Lobby your MP - action needed on speeding vehicles in Exmouth
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Author Graham Hurley writes for the Journal.
Traffic generates the politics of despair. Over the past few years, I’ve had a number of conversations with experts in the field.
One of them worked for Devon County Council and had specialist knowledge in the field of traffic management. Others were police officers, charged with enforcing both speed and noise limits. A handful are councillors.
To each of these individuals, I put the same question: the law is openly flouted every working day. At weekends, if you happen to live within earshot of Exmouth seafront or are simply out for a walk, you’re at risk of being deafened.
This doesn’t happen by accident. Cars and motor bikes are specially adapted and then driven to declare a presence.
Should they thereby wind the rest of us up, then so much the better. In a society addicted to noise, it pays to be loud, and then louder still.
So why does it happen? And how come these urban joyriders get away with it?
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Some of the answers disappear into a spiral of technicalities about traffic flows, resource constraints, unintended consequences, and public consent.
The police, more honest, simply accept that they now lack both the time and the manpower to do much about it.
As a society, they point out, we’ve voted on three occasions for Conservative or coalition governments.
Shrinking the public realm has consequences, and towns blighted by urban cowboys is one of them. If you want a proper police force, you’ll have to pay for it, a handy truth cherished by every driver in every pimped car.
Then came a final conversation, this time with a councillor. We’d been mulling over the current plague of customised exhausts and howling Kawasakis, when he looked me in the eye and said there was only one answer.
‘A child has to die,’ he said.
‘Knocked over on the seafront by some clown driving way too fast. Ideally on a busy Sunday in front of dozens of witnesses. Only then might something have to happen.’ He offered a wan smile. ‘We’d call it Emma’s Law, after the dead little girl, and public pressure might do the rest.’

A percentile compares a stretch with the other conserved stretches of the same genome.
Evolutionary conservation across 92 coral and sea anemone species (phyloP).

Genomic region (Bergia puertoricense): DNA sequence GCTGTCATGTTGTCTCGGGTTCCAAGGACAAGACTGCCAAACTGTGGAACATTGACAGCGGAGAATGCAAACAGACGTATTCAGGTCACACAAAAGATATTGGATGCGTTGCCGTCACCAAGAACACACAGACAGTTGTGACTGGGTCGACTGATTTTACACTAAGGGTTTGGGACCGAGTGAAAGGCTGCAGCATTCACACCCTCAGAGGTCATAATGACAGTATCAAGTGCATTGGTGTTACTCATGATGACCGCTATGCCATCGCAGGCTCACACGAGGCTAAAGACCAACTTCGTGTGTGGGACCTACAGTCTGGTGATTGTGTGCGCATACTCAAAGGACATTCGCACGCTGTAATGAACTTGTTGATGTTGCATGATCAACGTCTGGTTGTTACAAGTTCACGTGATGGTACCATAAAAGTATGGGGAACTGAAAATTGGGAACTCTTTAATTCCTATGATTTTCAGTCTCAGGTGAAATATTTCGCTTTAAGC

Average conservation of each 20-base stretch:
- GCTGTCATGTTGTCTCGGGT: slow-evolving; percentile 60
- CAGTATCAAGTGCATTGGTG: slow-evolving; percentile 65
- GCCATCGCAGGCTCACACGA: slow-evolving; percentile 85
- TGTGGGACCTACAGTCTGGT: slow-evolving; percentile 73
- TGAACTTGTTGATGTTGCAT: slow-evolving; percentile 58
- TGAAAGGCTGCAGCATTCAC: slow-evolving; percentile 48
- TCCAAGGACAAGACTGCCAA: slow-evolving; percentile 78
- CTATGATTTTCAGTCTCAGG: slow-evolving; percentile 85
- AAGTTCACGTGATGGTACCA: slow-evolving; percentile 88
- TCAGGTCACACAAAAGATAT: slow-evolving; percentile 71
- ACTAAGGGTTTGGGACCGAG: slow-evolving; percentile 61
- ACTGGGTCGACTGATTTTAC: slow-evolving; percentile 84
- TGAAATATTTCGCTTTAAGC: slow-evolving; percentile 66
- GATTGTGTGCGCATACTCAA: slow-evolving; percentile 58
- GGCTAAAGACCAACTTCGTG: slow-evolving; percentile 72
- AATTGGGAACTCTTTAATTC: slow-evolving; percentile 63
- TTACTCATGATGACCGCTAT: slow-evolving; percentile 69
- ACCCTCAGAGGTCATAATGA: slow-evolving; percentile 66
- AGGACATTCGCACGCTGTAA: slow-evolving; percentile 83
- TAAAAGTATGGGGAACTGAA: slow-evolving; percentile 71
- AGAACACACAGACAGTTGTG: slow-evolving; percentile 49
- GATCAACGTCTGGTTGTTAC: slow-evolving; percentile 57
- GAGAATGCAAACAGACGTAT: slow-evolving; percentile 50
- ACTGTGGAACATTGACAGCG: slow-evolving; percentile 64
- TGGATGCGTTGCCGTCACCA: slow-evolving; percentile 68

Might? Has it come to this? That we have to wish death on a child to ask for order and sanity on our roads?
Two suggestions, both dangerously obvious. One, impose a 20mph speed limit on every Exmouth road except the handful of major routes deemed key to the town:
Exeter Road and Salterton Road, and perhaps Dinan Way. Definitely not Imperial Road, nor Alexandra Terrace, nor any portion of the seafront.
Why? Because the faster you go, the more momentum you acquire, and the more damage you’ll do when things get out of control. Road safety on urban roads boils down to the law of physics. End of. 20mph, incidentally, would also help spare us a lungful of particulates.
Two, install speed cameras on all the favoured hooligan routes. And then invest the torrent of speeding fines into local improvements.
Not so fast, mutter the experts. What about the initial capital investment? Who pays for all these cameras? And how do you keep the winnings – the fines – out of the hands of HM Treasury?
Good questions. At the moment, the money from speeding cameras goes to the Consolidated Fund, the Government’s account at the Bank of England.
So the very agency that denies us an effective police force, able to tackle joyriders, gets to benefit from the profits of speeding. To what end? This is the choke-hold that Westminster and Whitehall have on our peace and quiet.
Speed cameras, within less than a year, would pay for themselves. And after that, they’d earn us a great deal of money.
Your local MP is a Tory. He’s on the rise. His name is Simon Jupp.
He has the ear of ministers. Write to him. E-mail him. What’s App him. Give him a ring. Tell him that leaving all our weekends at the mercy of a bunch of hooligans is no longer good enough.
We don’t need to wait for the death of a child. Let’s sort it now.